“A shot man blacked out? You called me back to the hospital for this, idiot? There is no mystery,” House points out to me in a harsh, chiding tone. Clearly he’s moody because he’s back to work, and as such, he doesn’t fail to humiliate me in front of the entire Team for God knows how many time. But it’s fine; I’m getting used to it, and I’m usually not the only victim to his stinging snark.

“He doesn’t remember how it happened. After leaving the message I asked him further questions and it turned out that he hardly ever gets shot,” I say. House frowns at me, while his hand is rubbing his right leg instinctively, apparently without his conscious consent to it. A few seconds later, he averts his mesmerising blue eyes from me only to dart it at the dark grey rug, deep in thought.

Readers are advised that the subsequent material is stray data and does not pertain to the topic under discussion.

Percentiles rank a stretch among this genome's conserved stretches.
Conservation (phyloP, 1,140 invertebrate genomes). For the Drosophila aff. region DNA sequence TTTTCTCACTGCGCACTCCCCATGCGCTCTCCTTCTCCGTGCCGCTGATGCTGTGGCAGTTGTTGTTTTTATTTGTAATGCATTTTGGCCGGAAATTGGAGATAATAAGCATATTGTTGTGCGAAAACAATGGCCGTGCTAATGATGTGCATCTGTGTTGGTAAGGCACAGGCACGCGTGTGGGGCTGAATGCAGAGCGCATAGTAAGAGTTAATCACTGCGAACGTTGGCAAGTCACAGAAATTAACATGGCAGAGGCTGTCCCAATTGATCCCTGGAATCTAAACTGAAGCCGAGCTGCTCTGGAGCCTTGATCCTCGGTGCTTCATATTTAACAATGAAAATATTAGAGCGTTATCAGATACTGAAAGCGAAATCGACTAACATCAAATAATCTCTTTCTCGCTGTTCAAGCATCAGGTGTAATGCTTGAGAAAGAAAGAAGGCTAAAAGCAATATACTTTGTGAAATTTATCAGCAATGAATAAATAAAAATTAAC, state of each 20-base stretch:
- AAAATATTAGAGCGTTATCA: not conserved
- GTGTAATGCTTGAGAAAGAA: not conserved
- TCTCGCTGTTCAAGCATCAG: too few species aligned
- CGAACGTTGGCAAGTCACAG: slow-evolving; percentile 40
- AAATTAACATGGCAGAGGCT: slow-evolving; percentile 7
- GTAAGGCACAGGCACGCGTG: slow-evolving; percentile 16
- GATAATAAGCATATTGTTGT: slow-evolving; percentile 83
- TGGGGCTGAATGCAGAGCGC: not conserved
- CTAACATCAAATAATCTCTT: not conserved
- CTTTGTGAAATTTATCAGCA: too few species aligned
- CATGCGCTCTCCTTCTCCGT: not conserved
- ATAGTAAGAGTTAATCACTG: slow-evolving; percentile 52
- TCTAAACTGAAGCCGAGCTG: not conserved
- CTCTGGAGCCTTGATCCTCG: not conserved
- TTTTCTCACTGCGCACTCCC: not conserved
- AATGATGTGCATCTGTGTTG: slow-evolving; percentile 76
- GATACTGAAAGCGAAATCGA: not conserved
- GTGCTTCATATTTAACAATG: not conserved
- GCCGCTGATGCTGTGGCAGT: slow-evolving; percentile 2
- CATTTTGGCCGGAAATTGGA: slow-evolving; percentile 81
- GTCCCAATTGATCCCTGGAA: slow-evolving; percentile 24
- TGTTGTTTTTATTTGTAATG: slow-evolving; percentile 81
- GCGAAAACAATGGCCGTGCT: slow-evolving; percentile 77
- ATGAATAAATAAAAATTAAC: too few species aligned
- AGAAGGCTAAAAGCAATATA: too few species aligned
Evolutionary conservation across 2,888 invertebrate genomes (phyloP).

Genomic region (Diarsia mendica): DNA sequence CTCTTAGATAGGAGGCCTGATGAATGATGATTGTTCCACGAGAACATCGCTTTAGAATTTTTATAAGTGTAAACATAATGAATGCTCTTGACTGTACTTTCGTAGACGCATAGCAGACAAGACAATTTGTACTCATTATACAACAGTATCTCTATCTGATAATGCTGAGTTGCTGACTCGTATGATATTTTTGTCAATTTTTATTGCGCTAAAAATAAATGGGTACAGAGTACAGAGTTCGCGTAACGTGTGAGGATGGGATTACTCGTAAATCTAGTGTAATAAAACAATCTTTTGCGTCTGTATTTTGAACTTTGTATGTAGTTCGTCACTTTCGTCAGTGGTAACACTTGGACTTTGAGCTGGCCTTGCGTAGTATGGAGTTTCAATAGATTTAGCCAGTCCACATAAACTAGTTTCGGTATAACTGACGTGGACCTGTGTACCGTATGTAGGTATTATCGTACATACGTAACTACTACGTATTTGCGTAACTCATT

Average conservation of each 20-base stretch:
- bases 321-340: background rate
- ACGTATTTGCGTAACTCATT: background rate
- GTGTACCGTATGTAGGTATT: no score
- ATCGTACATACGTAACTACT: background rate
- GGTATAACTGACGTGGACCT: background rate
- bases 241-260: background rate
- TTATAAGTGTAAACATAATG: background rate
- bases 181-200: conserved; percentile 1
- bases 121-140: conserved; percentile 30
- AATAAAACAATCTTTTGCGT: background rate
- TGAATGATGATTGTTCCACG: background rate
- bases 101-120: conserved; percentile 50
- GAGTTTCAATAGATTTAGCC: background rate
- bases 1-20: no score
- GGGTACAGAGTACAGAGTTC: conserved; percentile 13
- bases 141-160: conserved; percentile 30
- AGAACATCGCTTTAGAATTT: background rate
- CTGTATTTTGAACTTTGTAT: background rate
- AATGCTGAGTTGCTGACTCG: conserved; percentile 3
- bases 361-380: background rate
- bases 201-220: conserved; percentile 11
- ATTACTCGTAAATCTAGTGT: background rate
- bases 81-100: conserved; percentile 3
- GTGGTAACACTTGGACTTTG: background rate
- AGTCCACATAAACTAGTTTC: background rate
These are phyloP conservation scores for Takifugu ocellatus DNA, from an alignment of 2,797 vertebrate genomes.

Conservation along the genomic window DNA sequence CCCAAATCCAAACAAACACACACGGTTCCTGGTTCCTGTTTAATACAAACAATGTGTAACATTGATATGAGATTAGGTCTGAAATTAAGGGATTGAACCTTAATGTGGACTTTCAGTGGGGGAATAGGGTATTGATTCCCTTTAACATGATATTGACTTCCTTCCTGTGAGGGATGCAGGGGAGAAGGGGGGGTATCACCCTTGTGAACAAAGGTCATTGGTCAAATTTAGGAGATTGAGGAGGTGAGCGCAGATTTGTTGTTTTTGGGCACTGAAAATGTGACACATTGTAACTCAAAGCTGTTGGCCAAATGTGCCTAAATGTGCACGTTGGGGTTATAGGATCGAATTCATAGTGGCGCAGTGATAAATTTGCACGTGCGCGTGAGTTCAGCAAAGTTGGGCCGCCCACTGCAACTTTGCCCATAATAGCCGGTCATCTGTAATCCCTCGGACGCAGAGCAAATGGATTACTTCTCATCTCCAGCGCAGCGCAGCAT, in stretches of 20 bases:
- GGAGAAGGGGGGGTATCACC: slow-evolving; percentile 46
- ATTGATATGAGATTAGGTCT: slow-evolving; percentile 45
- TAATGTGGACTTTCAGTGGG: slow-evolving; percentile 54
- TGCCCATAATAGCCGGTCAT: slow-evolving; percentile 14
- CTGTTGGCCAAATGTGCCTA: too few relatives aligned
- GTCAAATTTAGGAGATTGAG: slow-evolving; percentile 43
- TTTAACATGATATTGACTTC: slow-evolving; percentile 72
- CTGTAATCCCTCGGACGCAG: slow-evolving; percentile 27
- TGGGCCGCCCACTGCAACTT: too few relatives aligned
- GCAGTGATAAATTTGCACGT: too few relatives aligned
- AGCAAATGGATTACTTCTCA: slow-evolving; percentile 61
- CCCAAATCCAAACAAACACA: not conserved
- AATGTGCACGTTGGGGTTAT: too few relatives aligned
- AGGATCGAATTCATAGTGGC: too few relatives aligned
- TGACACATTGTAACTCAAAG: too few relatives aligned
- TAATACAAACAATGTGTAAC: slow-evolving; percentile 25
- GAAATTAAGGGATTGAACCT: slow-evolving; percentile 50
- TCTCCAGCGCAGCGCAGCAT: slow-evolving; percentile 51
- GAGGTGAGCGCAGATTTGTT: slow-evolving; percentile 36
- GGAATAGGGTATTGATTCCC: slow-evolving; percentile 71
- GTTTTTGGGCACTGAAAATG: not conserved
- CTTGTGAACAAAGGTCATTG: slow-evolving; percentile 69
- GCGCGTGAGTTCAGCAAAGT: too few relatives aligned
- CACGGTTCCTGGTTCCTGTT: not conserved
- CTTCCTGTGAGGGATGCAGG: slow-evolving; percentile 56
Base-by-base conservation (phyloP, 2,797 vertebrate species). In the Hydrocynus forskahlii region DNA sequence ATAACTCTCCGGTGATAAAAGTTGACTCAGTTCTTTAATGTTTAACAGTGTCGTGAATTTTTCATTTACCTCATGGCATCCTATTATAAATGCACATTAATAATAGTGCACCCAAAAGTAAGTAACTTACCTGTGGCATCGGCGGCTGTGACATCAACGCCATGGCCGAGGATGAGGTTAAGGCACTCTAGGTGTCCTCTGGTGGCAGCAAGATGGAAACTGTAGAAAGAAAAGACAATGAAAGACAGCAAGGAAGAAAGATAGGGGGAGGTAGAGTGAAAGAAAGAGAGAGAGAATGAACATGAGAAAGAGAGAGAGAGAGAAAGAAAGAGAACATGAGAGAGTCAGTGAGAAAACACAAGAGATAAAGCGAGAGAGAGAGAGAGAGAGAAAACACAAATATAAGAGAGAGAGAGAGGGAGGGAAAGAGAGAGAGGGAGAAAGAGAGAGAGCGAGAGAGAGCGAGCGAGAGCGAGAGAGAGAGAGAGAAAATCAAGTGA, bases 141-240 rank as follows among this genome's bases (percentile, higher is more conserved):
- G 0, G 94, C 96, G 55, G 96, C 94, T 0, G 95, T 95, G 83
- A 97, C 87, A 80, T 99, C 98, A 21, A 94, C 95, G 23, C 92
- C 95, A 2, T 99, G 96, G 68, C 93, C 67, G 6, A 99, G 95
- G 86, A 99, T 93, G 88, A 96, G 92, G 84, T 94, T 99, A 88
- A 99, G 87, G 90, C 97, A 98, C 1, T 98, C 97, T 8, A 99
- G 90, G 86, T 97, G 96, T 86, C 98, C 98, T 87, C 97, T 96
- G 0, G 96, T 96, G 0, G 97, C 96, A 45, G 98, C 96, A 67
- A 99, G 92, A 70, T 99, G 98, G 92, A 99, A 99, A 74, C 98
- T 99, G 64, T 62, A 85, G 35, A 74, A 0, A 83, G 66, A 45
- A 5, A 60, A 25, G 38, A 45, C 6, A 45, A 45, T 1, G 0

“That doesn’t prove anything,” he states firmly, but the heat has now subsided from his tone. “Every cop gets shot from time to time.”

“Would it have been the better choice to leave him there just like that?” I snap. “I thought our priority was healing and making sure no one has further latent sicknesses by investigating until we’re convinced with one out of the many choices,” I retort, crossing my arms over my chest and giving House a meaningful look. When he glances at me, I hold gazes with him for a while before giving in to the temptation to lift an eyebrow at him. House is moving his lips and making faces in the process, while thinking through the options he has. No one speaks; we are all waiting for the boss’ decision.

“Alright. What’s your theory?”

My face lights up at his question—this means he officially accepted to take the officer’s case. I try to stifle my giddiness as I launch into my explanation, “It obviously has something to do with his brain. Most likely it was caused by Multiple Sclerosis or a tumor in his brain. I was planning to give him a CT and lumbar puncture.” House nods okay, and motions in the general direction of the glass door with his cane.